I decided to look at what they found out about where I had been and how I got there over the past three years. That's the timeframe Google has on record. Let's just say it's a lot but also not a lot. It's a "what they know they know" but also don't quite know situation. Poor Google with so much data on where I've been they still can't entice me to give them information on [insert business name here]. I'm all for data but even endless data can't help you save the world.
The geolocation data includes a mode designation. I was particularly interested in the data points of my cycling or walking routes. After some serious data scraping and clean up I found some oddities within the "ON_BICYCLE" and "ON_FOOT" data.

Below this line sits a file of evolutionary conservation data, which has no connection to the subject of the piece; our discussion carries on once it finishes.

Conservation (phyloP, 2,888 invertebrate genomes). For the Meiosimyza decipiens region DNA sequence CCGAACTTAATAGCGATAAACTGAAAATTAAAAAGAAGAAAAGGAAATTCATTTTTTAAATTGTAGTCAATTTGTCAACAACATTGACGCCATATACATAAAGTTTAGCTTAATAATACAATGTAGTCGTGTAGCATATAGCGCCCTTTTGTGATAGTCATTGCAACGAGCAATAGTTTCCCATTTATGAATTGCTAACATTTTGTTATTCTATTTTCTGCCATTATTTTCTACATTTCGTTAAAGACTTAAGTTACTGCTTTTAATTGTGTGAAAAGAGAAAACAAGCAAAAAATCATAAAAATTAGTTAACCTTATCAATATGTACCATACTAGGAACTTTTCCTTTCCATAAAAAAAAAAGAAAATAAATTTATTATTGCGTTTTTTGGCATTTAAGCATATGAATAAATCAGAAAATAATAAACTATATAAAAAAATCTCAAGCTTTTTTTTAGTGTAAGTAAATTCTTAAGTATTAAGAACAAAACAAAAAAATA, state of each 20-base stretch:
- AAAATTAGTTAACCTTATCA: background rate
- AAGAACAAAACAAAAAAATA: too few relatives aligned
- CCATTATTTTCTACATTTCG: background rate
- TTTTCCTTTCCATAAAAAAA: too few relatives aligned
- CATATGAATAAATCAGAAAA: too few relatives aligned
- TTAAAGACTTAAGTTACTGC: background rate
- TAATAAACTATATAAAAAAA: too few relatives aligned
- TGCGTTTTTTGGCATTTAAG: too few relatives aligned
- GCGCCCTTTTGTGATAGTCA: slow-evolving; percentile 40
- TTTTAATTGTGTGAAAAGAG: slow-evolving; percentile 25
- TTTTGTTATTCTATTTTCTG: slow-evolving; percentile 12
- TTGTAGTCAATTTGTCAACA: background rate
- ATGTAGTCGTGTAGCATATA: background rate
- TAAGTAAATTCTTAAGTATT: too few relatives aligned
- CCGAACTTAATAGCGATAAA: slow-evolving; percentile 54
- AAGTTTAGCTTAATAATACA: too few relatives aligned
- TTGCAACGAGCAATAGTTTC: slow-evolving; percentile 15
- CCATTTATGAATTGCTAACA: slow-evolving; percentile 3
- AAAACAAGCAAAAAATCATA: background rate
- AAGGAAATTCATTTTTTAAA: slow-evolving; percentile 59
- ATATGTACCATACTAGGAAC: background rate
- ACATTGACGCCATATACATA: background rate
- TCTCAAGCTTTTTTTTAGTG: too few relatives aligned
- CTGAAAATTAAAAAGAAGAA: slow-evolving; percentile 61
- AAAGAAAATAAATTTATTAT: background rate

Google thought my bike commute included dips into the Hudson River and landing on the NJ Gold Coast.
My typical NYC bike commute did not include said trips across the Hudson. Though now I'm considering I get a duck bike/paddle boat (?) hybrid that quacks loudly at cars that cross me and a voice over of a tour guy encouraging people to wave. For the record this theoretical bike/paddle boat hybrid would not be yellow, it would be that pretty emerald green and gold sheen of a mallard duck's feathers. It's been a while since I built a bike so this train of thought is pretty inspiring. Note to self: Learn how to build a paddle boat.
And while I can search for trends for days in all this data I ended up making it into pottery. Here's another work from my pottery series, Tracks. The theme is all about trip traces and the patterns in travel data, taking the digitally ephemeral and translating it into something tangible.